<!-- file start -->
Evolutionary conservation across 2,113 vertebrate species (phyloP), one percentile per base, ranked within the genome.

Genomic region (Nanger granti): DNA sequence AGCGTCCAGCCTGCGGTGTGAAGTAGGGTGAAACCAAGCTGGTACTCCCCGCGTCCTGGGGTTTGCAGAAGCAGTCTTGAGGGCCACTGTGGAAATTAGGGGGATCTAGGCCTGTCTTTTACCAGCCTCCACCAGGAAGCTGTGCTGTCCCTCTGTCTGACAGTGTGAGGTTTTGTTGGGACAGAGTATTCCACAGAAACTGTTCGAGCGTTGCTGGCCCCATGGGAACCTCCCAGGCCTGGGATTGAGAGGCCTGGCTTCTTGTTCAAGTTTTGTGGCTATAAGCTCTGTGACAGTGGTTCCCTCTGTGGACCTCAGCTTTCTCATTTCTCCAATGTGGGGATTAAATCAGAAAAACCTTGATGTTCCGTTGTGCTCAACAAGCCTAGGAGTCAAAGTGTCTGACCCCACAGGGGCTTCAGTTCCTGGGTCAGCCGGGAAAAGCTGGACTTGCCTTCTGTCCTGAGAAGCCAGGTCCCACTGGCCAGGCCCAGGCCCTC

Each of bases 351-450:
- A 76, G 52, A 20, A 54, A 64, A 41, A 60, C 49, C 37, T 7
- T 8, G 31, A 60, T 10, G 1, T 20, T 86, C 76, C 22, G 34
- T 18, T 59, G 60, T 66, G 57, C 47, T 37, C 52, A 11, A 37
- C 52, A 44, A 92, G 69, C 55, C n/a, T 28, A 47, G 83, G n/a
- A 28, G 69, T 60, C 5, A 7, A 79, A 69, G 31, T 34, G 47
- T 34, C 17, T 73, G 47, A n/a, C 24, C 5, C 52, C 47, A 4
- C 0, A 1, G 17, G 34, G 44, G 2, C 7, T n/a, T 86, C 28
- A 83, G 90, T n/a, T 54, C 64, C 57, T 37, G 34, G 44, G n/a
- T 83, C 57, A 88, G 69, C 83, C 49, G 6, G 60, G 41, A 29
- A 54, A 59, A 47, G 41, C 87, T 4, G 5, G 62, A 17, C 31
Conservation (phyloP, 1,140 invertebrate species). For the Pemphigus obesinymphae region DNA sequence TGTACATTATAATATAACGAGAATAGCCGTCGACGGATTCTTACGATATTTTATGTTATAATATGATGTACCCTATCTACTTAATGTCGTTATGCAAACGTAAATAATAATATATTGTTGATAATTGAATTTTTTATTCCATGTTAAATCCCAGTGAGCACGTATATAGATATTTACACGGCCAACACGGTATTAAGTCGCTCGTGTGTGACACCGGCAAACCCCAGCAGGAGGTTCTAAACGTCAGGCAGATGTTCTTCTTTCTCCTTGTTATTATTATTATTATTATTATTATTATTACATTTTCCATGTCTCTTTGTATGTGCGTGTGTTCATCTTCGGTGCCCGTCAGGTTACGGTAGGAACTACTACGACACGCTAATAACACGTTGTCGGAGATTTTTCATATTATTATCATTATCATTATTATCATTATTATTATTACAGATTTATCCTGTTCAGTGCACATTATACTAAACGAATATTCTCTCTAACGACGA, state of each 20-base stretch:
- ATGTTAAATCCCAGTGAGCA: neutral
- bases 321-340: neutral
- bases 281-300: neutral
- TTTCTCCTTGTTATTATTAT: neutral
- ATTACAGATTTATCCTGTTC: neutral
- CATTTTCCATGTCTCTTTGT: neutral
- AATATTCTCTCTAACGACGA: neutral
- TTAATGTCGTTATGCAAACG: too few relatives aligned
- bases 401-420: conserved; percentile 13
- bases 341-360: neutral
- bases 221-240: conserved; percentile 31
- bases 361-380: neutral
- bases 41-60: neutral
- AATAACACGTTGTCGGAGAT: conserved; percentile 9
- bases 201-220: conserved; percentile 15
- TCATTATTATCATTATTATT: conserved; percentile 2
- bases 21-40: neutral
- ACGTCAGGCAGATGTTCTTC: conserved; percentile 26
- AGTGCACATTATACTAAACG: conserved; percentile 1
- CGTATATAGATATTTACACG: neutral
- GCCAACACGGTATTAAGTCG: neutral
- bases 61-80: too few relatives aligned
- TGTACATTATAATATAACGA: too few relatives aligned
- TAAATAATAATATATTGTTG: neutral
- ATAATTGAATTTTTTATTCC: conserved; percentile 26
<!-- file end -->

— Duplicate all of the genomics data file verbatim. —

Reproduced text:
Evolutionary conservation across 2,113 vertebrate species (phyloP), one percentile per base, ranked within the genome.

Genomic region (Nanger granti): DNA sequence AGCGTCCAGCCTGCGGTGTGAAGTAGGGTGAAACCAAGCTGGTACTCCCCGCGTCCTGGGGTTTGCAGAAGCAGTCTTGAGGGCCACTGTGGAAATTAGGGGGATCTAGGCCTGTCTTTTACCAGCCTCCACCAGGAAGCTGTGCTGTCCCTCTGTCTGACAGTGTGAGGTTTTGTTGGGACAGAGTATTCCACAGAAACTGTTCGAGCGTTGCTGGCCCCATGGGAACCTCCCAGGCCTGGGATTGAGAGGCCTGGCTTCTTGTTCAAGTTTTGTGGCTATAAGCTCTGTGACAGTGGTTCCCTCTGTGGACCTCAGCTTTCTCATTTCTCCAATGTGGGGATTAAATCAGAAAAACCTTGATGTTCCGTTGTGCTCAACAAGCCTAGGAGTCAAAGTGTCTGACCCCACAGGGGCTTCAGTTCCTGGGTCAGCCGGGAAAAGCTGGACTTGCCTTCTGTCCTGAGAAGCCAGGTCCCACTGGCCAGGCCCAGGCCCTC

Each of bases 351-450:
- A 76, G 52, A 20, A 54, A 64, A 41, A 60, C 49, C 37, T 7
- T 8, G 31, A 60, T 10, G 1, T 20, T 86, C 76, C 22, G 34
- T 18, T 59, G 60, T 66, G 57, C 47, T 37, C 52, A 11, A 37
- C 52, A 44, A 92, G 69, C 55, C n/a, T 28, A 47, G 83, G n/a
- A 28, G 69, T 60, C 5, A 7, A 79, A 69, G 31, T 34, G 47
- T 34, C 17, T 73, G 47, A n/a, C 24, C 5, C 52, C 47, A 4
- C 0, A 1, G 17, G 34, G 44, G 2, C 7, T n/a, T 86, C 28
- A 83, G 90, T n/a, T 54, C 64, C 57, T 37, G 34, G 44, G n/a
- T 83, C 57, A 88, G 69, C 83, C 49, G 6, G 60, G 41, A 29
- A 54, A 59, A 47, G 41, C 87, T 4, G 5, G 62, A 17, C 31
Conservation (phyloP, 1,140 invertebrate species). For the Pemphigus obesinymphae region DNA sequence TGTACATTATAATATAACGAGAATAGCCGTCGACGGATTCTTACGATATTTTATGTTATAATATGATGTACCCTATCTACTTAATGTCGTTATGCAAACGTAAATAATAATATATTGTTGATAATTGAATTTTTTATTCCATGTTAAATCCCAGTGAGCACGTATATAGATATTTACACGGCCAACACGGTATTAAGTCGCTCGTGTGTGACACCGGCAAACCCCAGCAGGAGGTTCTAAACGTCAGGCAGATGTTCTTCTTTCTCCTTGTTATTATTATTATTATTATTATTATTATTACATTTTCCATGTCTCTTTGTATGTGCGTGTGTTCATCTTCGGTGCCCGTCAGGTTACGGTAGGAACTACTACGACACGCTAATAACACGTTGTCGGAGATTTTTCATATTATTATCATTATCATTATTATCATTATTATTATTACAGATTTATCCTGTTCAGTGCACATTATACTAAACGAATATTCTCTCTAACGACGA, state of each 20-base stretch:
- ATGTTAAATCCCAGTGAGCA: neutral
- bases 321-340: neutral
- bases 281-300: neutral
- TTTCTCCTTGTTATTATTAT: neutral
- ATTACAGATTTATCCTGTTC: neutral
- CATTTTCCATGTCTCTTTGT: neutral
- AATATTCTCTCTAACGACGA: neutral
- TTAATGTCGTTATGCAAACG: too few relatives aligned
- bases 401-420: conserved; percentile 13
- bases 341-360: neutral
- bases 221-240: conserved; percentile 31
- bases 361-380: neutral
- bases 41-60: neutral
- AATAACACGTTGTCGGAGAT: conserved; percentile 9
- bases 201-220: conserved; percentile 15
- TCATTATTATCATTATTATT: conserved; percentile 2
- bases 21-40: neutral
- ACGTCAGGCAGATGTTCTTC: conserved; percentile 26
- AGTGCACATTATACTAAACG: conserved; percentile 1
- CGTATATAGATATTTACACG: neutral
- GCCAACACGGTATTAAGTCG: neutral
- bases 61-80: too few relatives aligned
- TGTACATTATAATATAACGA: too few relatives aligned
- TAAATAATAATATATTGTTG: neutral
- ATAATTGAATTTTTTATTCC: conserved; percentile 26